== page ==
Ceramic & Concrete Outdoor Planters

Overview

There are two kinds of ceramic plant containers: Pots made of terra-cotta, which is Italian for "baked earth," are reddish-brown and made of porous, unglazed clay. Glazed ceramic containers are kiln-fired at higher temperatures with a surface covered with a glasslike glaze. Sand or gravel mixed with cement and water bonds to form a rocklike substance called concrete that can be molded into plant containers.

Terra-Cotta Advantages

Terra cotta is porous, making it difficult to give plants too much water. Plant roots need air; the natural porosity of terra cotta helps them breathe. The clay helps insulate roots from extreme heat during the summer. They are inexpensive, and they have what many consider to be a rustic, natural charm.

Terra-Cotta Disadvantages

Terra cotta cracks and breaks easily. The larger ones are heavy. The porosity of terra cotta is a natural breeding ground for bacteria and fungi; they are more difficult to clean with the passing of time. Use stiff brushes or fine steel to scrub small and medium-sized pots. After cleaning, bake them at 220 degrees Fahrenheit for an hour, then cool slowly until they reach room temperature. They can also be cleaned with bleach and rinsed well, or cleaned with white vinegar and run through a dishwasher. Pots left in the shade may develop a damp green film of algae that can be cleaned at the end of the growing season.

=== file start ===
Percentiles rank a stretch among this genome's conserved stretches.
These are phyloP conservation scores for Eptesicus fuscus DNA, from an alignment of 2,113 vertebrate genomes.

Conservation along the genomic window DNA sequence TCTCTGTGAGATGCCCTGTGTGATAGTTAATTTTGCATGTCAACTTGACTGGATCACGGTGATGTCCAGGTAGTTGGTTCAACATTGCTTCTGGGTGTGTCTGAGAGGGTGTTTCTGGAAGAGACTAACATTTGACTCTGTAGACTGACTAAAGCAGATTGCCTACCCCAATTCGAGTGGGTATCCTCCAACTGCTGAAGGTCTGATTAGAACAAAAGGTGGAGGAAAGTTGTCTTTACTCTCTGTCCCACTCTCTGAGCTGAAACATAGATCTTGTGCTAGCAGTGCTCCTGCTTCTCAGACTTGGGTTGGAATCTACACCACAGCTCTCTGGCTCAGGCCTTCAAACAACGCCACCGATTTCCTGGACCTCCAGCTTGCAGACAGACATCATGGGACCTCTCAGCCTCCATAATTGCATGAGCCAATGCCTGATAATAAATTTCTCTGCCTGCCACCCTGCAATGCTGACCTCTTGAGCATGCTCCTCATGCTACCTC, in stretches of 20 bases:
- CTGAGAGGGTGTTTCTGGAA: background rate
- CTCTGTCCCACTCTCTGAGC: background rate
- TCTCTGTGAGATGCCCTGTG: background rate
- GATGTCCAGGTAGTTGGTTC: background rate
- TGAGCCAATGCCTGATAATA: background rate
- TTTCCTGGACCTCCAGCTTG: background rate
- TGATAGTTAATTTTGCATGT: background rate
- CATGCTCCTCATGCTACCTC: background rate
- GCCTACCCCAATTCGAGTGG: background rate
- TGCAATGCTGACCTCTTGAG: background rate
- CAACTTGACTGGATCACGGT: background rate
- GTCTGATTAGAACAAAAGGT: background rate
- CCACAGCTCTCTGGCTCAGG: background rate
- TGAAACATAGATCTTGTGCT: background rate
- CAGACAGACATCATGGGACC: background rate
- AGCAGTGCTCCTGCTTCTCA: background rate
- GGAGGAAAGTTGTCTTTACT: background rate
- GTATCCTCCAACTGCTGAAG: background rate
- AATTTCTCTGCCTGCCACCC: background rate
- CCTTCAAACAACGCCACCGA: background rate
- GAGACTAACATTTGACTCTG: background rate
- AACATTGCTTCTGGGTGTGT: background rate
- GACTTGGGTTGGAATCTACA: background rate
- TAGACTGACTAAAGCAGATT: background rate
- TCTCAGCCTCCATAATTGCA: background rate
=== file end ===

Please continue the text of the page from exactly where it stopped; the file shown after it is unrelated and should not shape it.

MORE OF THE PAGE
Glazed Ceramic Advantages

The glassy surface of glazed ceramic pots makes them waterproof. They last longer than terra-cotta pots, and they do not crack or break as easily. They provide good insulation for plant roots in summer heat. They are easy to clean; if they are thoughtfully chosen, the designs and colors of glazed pots can make an attractive addition to flower gardens.

Glazed Ceramic Disadvantages

Glazed ceramic pots cost more than terra cotta pots. Their glazed surface means they hold more water than terra cotta. If a glazed pot does not have a drainage hole, add one; place potting mixtures atop 2 inches of pebbles or rocks. Drain or pour off standing water regularly. Some people believe that colorful glazes on pots distract from the natural beauty of foliage and flowers in a garden; they prefer earthy terra-cotta exteriors.

Concrete Container Advantages

Concrete containers protect plants and soil from extreme heat and cold. Large concrete containers are strong enough to handle the roots of shrubs and trees. They're durable, making them a good choice for parks, schools, plazas and other public locations. Some people like what they regard as the "natural" look of concrete, and use them beside curbs, driveways and at entrances.

Concrete Container Disadvantages

Concrete planters are heavy. They're not good for moving around in a garden or changing locations.

Keywords: ceramic concrete containers, ceramic concrete planters, planting ceramic concrete

About this Author

Richard Hoyt, the author of 26 mysteries, thrillers and other novels, is a former reporter for Honolulu dailies and writer for "Newsweek" magazine. He taught nonfiction writing and journalism at the university level for 10 years. He holds a Ph.D. in American studies.